Lessons from Argentina.

In the wake of the highest unemployment rate in 25 years, The Roosevelt Institute asked historians, economists and other public thinkers to reflect on the lessons of the New Deal and explore new, big ideas for how to get America back to work. TAPPED will be cross-posting the 10-part series with the New Deal 2.0 blog over the course of the next two weeks. In this installment, Pavlina Tcherneva describes how a much poorer country than ours — Argentina — used direct job creation to pull the country out of recession.

What has now become the standard government response to a recession – pump priming – is a gamble and it is time to abandon it as a tool for economic recovery and job growth. It takes too long to produce results and one never knows how much demand the government must pour down a leaky economy to turn it around. It is a risky strategy, which is why President Obama reminded us again on a few days ago that unemployment is a lagging indicator. Yet, there are no good reasons for putting up with high unemployment when we have an effective solution at hand. This is why I add my support to the growing list of those calling for direct job-creation programs.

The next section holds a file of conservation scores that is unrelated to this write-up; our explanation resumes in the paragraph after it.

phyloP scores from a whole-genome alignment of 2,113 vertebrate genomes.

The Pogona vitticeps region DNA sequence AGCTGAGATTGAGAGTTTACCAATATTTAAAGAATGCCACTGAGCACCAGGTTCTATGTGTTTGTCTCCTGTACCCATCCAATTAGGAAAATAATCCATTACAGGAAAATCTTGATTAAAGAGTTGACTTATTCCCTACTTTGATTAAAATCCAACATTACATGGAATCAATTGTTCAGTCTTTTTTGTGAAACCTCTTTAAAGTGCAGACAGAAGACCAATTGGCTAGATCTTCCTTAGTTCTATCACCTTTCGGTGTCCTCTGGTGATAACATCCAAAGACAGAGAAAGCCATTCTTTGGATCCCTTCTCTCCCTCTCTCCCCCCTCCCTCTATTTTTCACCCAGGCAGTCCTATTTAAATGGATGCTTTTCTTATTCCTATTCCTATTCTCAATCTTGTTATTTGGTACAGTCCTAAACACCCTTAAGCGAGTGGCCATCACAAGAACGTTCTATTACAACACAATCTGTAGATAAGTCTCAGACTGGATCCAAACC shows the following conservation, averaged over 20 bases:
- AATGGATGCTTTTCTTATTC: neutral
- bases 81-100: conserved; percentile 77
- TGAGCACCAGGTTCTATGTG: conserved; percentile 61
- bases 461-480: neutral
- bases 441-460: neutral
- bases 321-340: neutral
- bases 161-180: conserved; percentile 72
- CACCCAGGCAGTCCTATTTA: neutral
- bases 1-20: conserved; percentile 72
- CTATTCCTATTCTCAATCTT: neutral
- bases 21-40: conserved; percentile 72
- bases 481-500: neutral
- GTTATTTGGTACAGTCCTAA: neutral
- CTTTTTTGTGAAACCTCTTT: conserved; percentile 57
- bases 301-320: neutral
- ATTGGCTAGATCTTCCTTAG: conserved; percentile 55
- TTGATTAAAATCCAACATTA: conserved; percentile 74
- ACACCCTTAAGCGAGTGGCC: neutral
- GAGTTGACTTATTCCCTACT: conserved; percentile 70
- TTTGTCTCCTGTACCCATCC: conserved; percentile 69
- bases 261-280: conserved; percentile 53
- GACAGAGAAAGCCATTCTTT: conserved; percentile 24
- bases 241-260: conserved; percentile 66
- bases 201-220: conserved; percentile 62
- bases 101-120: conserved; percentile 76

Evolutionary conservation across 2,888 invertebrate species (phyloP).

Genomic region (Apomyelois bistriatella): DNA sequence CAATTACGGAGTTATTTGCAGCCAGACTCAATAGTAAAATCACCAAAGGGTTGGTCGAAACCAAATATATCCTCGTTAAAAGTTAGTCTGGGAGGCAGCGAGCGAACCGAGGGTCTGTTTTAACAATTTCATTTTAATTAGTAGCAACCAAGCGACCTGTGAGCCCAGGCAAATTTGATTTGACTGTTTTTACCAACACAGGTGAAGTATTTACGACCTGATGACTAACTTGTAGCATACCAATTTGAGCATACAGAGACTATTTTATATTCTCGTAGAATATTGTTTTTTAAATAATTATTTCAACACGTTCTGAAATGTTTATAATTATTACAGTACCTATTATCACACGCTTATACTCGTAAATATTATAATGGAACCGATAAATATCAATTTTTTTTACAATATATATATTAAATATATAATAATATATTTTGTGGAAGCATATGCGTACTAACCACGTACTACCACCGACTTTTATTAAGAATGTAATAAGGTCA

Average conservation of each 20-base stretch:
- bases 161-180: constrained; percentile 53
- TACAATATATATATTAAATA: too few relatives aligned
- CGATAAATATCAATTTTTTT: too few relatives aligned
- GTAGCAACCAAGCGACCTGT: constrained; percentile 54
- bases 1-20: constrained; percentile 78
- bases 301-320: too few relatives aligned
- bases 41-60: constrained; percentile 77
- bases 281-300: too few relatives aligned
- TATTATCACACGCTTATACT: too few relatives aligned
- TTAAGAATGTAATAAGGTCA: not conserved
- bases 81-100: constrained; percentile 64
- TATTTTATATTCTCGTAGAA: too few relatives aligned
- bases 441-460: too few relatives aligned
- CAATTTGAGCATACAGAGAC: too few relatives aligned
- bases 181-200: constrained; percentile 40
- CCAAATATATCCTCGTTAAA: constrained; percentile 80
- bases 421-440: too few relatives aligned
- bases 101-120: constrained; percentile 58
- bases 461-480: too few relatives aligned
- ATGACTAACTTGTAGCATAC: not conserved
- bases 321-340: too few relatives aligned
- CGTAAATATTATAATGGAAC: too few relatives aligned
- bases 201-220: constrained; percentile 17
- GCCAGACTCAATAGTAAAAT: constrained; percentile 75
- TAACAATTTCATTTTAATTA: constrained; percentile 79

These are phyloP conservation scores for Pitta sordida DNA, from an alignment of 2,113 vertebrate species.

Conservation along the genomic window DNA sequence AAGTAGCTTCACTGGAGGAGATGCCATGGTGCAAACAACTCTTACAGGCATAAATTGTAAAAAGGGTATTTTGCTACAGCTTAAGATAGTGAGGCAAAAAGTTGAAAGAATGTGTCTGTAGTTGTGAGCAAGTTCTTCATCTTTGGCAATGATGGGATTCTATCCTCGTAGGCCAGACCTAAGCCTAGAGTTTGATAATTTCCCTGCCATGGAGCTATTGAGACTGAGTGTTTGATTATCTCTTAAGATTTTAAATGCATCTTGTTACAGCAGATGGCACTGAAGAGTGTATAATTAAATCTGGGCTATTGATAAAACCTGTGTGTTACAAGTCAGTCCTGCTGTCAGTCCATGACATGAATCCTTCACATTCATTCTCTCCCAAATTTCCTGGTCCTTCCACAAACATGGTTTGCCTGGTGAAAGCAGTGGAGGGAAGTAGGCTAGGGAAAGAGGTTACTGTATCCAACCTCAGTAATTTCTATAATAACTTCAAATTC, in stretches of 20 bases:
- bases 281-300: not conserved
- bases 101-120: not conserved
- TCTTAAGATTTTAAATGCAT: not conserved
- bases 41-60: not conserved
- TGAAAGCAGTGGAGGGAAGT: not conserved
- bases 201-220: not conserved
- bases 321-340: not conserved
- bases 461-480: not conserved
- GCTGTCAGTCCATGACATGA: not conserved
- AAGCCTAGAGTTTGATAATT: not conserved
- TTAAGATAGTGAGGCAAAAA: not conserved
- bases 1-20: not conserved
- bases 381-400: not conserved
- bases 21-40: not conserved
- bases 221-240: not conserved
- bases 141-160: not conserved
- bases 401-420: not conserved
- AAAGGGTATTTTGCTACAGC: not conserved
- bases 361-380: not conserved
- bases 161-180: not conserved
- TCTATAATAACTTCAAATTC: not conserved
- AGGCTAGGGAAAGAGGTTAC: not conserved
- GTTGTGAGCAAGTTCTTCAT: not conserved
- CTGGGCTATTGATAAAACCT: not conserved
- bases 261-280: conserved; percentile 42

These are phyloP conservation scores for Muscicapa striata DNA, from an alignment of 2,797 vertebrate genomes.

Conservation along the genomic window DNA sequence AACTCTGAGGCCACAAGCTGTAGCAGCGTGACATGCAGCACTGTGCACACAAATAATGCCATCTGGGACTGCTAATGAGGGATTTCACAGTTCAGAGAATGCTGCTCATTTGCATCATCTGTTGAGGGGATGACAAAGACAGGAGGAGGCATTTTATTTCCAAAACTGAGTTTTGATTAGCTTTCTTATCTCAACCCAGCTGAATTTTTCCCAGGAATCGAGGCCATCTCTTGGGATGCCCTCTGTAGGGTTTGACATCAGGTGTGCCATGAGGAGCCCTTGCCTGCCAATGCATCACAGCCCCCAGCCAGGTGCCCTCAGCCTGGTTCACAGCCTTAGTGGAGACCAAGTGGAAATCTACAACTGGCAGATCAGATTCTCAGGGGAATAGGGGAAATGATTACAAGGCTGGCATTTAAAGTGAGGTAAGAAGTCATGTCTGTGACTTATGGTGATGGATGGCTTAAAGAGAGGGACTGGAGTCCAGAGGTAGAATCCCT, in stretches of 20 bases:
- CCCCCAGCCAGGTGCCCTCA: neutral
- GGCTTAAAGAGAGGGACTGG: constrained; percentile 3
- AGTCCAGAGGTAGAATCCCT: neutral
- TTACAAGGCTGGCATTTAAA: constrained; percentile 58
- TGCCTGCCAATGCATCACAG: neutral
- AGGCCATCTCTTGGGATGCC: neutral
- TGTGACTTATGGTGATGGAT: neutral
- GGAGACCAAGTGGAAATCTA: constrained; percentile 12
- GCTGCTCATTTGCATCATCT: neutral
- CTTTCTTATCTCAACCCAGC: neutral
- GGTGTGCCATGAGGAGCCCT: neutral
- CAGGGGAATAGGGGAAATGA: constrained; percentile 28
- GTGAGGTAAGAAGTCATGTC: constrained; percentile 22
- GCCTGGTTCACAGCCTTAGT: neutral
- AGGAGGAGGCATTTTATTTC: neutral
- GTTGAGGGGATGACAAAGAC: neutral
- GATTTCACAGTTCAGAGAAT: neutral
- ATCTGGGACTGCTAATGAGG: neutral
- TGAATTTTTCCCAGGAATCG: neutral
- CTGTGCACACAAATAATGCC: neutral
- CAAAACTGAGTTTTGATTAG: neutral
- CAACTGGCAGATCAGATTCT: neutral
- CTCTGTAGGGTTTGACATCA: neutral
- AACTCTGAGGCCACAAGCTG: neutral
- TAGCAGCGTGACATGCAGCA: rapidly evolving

While policy-makers cling to the astounding belief that the government can neither create jobs, nor find enough useful things for the unemployed to do, a much poorer country with presumably fewer resources and less effective government was able to do it just a few years ago. The country is Argentina, which did not settle for a jobless recovery when its economy plunged in its worst post-War recession; instead, it immediately launched a public employment program, known as the Jefes Plan, to deal with the crisis.

Just like the New Deal in the 30s, the Jefes plan was up and running in only a few months. In January 2002, the jobs program was signed into law as an emergency measure and five months later it began putting 500,000 people to work. Twelve months after that, it had employed 2 million people, or 13% of the labor force. The program offered a part-time, minimum wage public sector job to any unemployed head of household willing to work in a community project. The price tag of the Jefes plan was less than 1 percent of GDP.

More after the jump.

--Pavlina Tcherneva

Pavlina R. Tcherneva is an assistant professor of Economics at Franklin and Marshall College and a research scholar at the Levy Economics Institute and the Center for Full Employment and Price Stability.

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